Weekly View - Green in Davos
The coronavirus outbreak centred in Wuhan, China, has resulted in a state-imposed travel ban during China’s busiest travel season, the Lunar New Year holiday. The current outbreak resembles the Sars virus that plagued China between 2002-2003 and took eight months to contain. Economists fear this strain could negatively impact growth in a year when China is expected to realise its slowest growth rate in nearly three decades. The S&P Global Ratings credit agency warned that the disease could cut as much as 1.2% off Chinese growth in 2020 if the situation worsens considerably. Chinese markets have already closed for the Lunar New Year holiday but if prices continue to deteriorate, we will seek out buying opportunities in Chinese and Asian equities.
The mood was subdued in Davos this year as global business leaders ruminated over various rising risks - from trade tensions to climate change - at a time when equity valuations are at their highest level since the TMT bubble. Meanwhile, the European Central Bank left monetary policy unchanged as expected. The Bank has now launched its review as Europe’s manufacturing sector shows signs of a slow recovery. Bank President Christine Lagarde hinted at the possibility of the ECB’s taking a more proactive approach on climate change. This echoes the tone set by Bank of England governor, Mark Carney. England’s central bank will convene on Thursday, with markets pricing in a 50/50 chance of a rate cut. Given strong European and UK PMIs and solid UK employment data, we think the Bank will keep rates on hold until March.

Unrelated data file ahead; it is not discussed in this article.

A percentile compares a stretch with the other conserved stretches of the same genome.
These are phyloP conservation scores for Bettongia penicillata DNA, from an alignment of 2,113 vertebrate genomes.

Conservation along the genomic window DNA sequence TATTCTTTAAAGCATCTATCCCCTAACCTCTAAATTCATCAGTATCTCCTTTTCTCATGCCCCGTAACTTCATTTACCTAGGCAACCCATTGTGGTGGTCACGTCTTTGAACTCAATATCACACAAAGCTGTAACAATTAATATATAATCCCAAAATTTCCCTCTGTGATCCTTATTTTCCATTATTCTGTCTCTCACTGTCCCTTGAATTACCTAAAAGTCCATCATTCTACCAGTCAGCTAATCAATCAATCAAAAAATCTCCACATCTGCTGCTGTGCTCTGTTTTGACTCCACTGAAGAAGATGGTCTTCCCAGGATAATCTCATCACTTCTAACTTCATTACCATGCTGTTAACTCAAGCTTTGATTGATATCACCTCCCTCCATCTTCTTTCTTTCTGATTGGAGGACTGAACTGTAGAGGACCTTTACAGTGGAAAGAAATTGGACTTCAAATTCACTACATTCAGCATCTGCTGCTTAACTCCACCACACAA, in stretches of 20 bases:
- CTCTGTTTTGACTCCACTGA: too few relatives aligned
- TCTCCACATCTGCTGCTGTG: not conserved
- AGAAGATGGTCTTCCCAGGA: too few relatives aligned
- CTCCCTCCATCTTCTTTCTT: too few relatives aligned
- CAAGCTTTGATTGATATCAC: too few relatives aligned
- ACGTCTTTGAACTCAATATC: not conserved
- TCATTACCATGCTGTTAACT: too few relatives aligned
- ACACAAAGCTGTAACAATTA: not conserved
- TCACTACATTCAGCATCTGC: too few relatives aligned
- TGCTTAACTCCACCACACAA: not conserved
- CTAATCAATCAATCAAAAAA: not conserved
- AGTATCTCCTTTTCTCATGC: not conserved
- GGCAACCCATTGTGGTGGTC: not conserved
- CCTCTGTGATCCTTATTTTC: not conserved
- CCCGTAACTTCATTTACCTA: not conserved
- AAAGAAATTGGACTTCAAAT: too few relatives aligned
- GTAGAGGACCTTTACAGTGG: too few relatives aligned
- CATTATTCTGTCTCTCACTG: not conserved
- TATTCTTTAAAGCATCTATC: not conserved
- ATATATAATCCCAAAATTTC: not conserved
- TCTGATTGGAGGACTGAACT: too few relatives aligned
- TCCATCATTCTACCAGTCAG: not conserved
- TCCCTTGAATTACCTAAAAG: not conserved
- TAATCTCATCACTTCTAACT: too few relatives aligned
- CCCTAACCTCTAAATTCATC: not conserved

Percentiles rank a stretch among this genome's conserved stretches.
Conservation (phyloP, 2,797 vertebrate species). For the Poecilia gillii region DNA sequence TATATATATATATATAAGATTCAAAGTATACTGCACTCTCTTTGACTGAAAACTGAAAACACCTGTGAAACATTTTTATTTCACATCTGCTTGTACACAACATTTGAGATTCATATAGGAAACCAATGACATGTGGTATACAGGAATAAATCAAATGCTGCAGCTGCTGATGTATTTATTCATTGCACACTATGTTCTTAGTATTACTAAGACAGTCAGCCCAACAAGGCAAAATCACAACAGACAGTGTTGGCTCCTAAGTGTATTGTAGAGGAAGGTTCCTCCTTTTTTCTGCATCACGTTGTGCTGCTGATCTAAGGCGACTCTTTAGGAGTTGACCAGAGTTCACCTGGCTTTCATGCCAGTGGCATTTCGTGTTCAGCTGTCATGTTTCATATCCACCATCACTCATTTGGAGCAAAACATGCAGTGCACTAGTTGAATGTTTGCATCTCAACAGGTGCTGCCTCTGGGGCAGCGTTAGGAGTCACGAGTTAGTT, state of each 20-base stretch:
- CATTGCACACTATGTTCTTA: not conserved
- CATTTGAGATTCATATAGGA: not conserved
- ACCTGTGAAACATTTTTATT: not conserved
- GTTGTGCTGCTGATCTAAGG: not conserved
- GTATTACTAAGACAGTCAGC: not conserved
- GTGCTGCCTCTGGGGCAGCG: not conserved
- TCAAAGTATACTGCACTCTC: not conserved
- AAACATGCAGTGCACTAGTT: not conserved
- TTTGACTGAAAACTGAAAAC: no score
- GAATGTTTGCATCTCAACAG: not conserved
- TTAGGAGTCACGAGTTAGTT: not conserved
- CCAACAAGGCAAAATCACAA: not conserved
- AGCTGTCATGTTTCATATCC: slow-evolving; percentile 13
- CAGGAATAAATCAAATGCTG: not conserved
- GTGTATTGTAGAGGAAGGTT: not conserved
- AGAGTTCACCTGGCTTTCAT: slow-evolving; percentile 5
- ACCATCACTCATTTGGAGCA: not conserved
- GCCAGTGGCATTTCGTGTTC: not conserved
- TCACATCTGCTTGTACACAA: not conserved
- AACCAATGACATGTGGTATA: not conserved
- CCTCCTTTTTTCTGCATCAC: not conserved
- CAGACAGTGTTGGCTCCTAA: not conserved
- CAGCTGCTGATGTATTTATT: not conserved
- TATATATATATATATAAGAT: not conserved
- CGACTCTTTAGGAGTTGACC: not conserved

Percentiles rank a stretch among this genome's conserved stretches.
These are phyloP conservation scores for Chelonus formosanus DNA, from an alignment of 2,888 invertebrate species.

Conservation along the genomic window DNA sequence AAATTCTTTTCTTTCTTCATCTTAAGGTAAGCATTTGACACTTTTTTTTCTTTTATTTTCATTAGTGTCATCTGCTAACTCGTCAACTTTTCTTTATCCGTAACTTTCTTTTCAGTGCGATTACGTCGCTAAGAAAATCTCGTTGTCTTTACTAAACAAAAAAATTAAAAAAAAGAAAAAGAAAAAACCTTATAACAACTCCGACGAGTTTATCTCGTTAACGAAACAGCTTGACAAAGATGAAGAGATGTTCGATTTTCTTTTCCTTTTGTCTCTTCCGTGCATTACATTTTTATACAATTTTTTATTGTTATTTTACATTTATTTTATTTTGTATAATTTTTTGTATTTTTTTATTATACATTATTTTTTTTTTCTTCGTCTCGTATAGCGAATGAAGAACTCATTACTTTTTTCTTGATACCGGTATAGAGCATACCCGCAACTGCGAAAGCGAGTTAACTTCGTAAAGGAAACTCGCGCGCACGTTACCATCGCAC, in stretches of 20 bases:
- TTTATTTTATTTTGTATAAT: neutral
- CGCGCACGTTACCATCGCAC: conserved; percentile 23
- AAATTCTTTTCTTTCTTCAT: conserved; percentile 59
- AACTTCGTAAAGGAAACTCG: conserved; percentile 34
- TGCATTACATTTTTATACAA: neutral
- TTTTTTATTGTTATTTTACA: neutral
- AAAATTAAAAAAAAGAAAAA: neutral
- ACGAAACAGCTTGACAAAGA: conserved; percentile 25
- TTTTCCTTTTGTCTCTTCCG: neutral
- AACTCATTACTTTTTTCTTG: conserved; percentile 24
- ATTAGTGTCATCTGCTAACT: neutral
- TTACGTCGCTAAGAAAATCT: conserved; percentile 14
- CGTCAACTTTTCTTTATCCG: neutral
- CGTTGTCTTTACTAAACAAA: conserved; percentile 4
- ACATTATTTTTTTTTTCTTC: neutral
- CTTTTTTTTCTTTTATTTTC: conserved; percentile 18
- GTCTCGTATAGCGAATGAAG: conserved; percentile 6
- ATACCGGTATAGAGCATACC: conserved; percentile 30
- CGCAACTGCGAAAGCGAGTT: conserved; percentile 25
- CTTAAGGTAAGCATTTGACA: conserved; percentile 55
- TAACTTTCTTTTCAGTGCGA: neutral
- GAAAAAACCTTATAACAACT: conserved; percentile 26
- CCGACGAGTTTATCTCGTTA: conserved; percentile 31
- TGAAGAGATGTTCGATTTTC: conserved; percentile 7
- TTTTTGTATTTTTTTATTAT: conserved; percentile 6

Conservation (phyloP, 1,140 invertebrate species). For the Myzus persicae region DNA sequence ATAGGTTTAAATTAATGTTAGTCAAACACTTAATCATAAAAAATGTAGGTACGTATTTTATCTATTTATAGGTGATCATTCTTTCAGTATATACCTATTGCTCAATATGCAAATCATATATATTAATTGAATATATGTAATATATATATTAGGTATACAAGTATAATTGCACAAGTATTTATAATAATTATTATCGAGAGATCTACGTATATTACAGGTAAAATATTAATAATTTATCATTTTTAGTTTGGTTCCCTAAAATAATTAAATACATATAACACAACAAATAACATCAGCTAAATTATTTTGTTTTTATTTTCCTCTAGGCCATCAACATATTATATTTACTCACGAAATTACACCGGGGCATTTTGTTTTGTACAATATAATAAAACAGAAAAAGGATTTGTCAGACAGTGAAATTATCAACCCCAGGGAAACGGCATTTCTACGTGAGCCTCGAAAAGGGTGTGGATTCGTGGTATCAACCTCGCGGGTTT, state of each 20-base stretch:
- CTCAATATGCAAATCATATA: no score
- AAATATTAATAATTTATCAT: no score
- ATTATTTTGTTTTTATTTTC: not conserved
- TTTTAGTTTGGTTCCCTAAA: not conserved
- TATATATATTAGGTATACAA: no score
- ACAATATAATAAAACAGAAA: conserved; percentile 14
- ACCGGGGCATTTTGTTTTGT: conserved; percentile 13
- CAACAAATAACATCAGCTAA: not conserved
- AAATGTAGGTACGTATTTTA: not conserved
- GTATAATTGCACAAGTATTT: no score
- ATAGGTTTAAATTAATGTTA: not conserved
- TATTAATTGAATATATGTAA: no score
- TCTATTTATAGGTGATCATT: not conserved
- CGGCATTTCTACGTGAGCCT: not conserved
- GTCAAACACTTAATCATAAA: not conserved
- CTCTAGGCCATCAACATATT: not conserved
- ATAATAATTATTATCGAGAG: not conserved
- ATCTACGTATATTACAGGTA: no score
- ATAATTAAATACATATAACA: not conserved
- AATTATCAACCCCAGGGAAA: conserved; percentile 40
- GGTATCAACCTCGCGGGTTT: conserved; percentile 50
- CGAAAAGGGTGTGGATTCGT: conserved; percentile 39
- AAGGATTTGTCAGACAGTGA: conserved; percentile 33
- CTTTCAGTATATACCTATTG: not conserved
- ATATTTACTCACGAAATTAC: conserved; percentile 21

Elsewhere, regional elections held on Sunday in Italy’s Emilia Romagna delivered a defeat to the right-wing coalition fronted by the League in favour of the centre-left Democratic party. This reduces the probability of early snap general elections in Italy. Because national-level polls continue to show a solid lead for the centre-right, with the League in the lead, neither the Democratic party nor the Five Star Movement – together forming the government’s current coalition – want elections at this point.